File this under SUPER COOL! Smithsonian Scientists have restored a recording of Alexander Graham Bell’s voice from a nearly 130 year old cardboard and wax disc.
Without Alexander Graham Bell’s invention of the telephone our site wouldn’t exist and neither would the fancy gadget you carry around in your pocket. The first telephone call was made by Bell in 1876. After spending years working on electromagnetic voice recording, Bell spoke into a rudimentary microphone to his assistant in another room. The vibrations of his voice were carried through a wire to the other room where his assistant heard, “Mr. Watson, come here, I want to see you.” Mr Watson heard Bell’s voice clearly and was able to respond, and thus the telephone was born. While it would take several years of refinement before telephones were reliable enough to be available to the public, Alexander Graham Bell’s historic call marked the first practical telephone, and he later patented the device.
Audio Recording was a major part of Bell’s life. Bell’s father, grandfather, and brother had all been involved with work on elocution and speech, and both his mother and wife were deaf. He began experimenting with sound at a young age, driven by his desire to help the deaf to hear. As the Smithsonian notes, Bell made hundreds of recordings over the years and donated them to the Smithsonian later in life.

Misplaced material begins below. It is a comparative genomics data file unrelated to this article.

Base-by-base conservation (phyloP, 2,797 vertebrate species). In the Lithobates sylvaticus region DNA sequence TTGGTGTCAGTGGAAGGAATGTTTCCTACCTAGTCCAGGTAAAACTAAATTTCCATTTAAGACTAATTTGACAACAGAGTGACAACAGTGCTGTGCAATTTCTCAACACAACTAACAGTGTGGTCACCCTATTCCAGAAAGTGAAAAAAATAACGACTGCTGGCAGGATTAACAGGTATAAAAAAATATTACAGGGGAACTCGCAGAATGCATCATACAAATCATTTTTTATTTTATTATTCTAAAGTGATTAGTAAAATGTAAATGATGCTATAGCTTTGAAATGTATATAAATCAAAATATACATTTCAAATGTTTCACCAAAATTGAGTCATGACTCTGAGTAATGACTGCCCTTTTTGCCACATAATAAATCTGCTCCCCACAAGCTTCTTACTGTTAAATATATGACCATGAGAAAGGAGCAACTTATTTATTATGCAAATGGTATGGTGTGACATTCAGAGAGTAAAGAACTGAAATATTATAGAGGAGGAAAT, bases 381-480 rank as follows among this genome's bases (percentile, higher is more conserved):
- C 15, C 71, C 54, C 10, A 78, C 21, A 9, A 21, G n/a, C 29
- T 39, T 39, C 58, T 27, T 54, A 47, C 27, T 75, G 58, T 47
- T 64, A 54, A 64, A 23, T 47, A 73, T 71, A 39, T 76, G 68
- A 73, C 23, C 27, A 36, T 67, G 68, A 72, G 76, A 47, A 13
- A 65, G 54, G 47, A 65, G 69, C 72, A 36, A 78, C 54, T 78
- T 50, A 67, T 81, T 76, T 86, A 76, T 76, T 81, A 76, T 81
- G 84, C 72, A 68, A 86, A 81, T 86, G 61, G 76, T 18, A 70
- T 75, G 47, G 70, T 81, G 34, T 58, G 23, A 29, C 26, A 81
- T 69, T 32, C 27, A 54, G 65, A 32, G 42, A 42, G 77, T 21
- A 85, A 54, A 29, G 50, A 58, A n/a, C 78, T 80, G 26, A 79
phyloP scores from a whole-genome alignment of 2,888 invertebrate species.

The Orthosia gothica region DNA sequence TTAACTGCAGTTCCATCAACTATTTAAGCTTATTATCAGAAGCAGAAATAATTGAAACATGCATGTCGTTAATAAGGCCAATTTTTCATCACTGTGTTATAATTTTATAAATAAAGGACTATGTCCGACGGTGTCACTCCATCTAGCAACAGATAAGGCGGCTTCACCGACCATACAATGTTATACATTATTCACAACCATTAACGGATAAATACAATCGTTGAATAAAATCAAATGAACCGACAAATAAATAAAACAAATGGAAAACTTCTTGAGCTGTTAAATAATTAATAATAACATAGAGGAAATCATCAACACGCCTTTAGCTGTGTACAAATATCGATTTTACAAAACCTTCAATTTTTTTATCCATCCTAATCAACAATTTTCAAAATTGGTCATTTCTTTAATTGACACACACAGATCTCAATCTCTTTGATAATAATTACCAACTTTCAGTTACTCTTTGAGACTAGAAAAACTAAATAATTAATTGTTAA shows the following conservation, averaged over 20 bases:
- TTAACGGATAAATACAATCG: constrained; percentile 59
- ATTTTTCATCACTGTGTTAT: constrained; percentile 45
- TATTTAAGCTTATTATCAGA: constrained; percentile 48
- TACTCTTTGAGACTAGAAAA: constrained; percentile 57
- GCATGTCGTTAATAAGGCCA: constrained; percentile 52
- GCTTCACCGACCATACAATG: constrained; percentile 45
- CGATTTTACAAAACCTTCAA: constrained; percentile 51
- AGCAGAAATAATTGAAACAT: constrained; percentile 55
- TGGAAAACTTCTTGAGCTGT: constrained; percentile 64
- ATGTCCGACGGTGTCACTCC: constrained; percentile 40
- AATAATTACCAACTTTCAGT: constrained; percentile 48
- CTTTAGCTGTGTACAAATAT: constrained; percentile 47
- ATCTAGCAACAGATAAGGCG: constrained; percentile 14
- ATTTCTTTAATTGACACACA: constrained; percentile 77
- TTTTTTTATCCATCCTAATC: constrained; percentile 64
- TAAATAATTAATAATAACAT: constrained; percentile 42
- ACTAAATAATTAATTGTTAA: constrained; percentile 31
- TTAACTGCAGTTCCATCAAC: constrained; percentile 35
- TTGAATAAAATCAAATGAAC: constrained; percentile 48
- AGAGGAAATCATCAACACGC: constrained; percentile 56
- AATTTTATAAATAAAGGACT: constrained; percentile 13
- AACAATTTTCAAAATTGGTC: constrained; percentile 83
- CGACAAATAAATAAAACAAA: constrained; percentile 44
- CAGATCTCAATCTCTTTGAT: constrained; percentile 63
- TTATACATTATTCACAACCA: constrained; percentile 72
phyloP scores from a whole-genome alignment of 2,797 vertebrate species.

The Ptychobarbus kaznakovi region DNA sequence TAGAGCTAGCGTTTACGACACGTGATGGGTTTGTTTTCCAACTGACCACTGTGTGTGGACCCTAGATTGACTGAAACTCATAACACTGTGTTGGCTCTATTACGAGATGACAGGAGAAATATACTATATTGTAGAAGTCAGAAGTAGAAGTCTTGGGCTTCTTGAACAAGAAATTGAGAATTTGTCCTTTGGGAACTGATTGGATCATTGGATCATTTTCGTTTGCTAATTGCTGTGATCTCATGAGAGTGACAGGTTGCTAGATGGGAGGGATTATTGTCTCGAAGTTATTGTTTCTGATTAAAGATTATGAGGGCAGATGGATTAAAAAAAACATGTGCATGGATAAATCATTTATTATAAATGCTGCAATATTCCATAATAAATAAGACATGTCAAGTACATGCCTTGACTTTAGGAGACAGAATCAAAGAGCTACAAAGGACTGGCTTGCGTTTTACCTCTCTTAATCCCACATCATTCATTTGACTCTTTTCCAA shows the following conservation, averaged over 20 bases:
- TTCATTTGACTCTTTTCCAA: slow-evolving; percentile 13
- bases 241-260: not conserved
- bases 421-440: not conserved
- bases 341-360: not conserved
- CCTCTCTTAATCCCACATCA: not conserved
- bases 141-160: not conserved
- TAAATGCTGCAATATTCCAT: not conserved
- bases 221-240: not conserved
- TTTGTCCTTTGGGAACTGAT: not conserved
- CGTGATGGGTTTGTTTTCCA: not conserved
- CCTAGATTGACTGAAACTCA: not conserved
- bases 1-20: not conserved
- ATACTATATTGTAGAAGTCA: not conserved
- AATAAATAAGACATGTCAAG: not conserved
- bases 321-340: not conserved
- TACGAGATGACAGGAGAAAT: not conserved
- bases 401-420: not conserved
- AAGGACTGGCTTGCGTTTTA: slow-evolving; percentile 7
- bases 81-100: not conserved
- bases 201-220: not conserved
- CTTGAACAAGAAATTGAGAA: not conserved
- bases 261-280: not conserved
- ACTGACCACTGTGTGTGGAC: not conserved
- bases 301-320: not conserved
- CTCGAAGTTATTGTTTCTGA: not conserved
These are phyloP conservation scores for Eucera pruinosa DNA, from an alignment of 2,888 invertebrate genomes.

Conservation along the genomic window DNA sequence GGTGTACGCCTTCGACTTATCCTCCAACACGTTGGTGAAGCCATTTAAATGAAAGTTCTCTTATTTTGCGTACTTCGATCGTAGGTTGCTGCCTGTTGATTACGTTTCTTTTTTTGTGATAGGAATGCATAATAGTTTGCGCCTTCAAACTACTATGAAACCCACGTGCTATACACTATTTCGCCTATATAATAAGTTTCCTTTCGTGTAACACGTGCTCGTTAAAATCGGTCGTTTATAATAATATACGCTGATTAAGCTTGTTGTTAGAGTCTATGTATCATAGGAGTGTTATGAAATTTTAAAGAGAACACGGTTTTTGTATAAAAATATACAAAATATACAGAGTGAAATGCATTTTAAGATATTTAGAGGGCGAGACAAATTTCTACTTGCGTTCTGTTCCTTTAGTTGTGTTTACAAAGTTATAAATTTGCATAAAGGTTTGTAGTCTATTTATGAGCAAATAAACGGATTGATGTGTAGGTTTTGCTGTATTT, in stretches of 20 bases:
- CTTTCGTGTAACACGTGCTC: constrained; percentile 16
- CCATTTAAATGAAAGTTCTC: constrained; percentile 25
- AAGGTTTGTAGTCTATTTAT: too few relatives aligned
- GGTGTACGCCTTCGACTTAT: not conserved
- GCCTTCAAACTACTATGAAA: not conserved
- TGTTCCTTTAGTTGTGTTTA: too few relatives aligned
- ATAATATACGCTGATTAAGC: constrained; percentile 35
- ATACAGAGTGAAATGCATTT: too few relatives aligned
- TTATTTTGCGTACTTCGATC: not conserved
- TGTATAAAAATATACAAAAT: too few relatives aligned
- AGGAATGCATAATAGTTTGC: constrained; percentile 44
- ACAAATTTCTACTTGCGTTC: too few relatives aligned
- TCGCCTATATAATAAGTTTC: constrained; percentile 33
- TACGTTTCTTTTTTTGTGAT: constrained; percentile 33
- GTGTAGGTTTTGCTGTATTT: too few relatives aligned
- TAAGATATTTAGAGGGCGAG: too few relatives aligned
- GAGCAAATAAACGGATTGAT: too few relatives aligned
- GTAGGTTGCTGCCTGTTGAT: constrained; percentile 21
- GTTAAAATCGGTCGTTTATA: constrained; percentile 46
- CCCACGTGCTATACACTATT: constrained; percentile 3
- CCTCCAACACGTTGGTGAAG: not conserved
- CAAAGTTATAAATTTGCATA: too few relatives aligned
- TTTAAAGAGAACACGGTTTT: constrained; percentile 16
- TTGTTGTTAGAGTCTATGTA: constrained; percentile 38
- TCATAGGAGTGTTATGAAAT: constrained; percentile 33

“Today, however, a dramatic application of digital technology has allowed researchers to recover Bell’s voice from a recording held by the Smithsonian—a breakthrough announced here for the first time. From the 1880s on, until his death in 1922, Bell gave an extensive collection of laboratory materials to the Smithsonian Institution, where he was a member of the Board of Regents. The donation included more than 400 discs and cylinders Bell used as he tried his hand at recording sound.”
The piece goes on to describe in detail the painstaking recovery process the Smithsonian scientists are using to glean the audio data from the ancient discs. You can read all about it, watch a really cool video, and hear the voice of the man who made the first telephone call on their page. Basically, they’re using super high resolution optical scans of the discs and converting them to audio files with computers.
So take a listen to the recording. However muffled, it’s a direct line to the past and a time of major technological innovation. The reproduction of audio and the ability to converse instantaneously with folks not in the same room changed things in a fundamental way. The line of technological achievements that followed can be traced all the way up to the touch screen device you might be reading this on right now.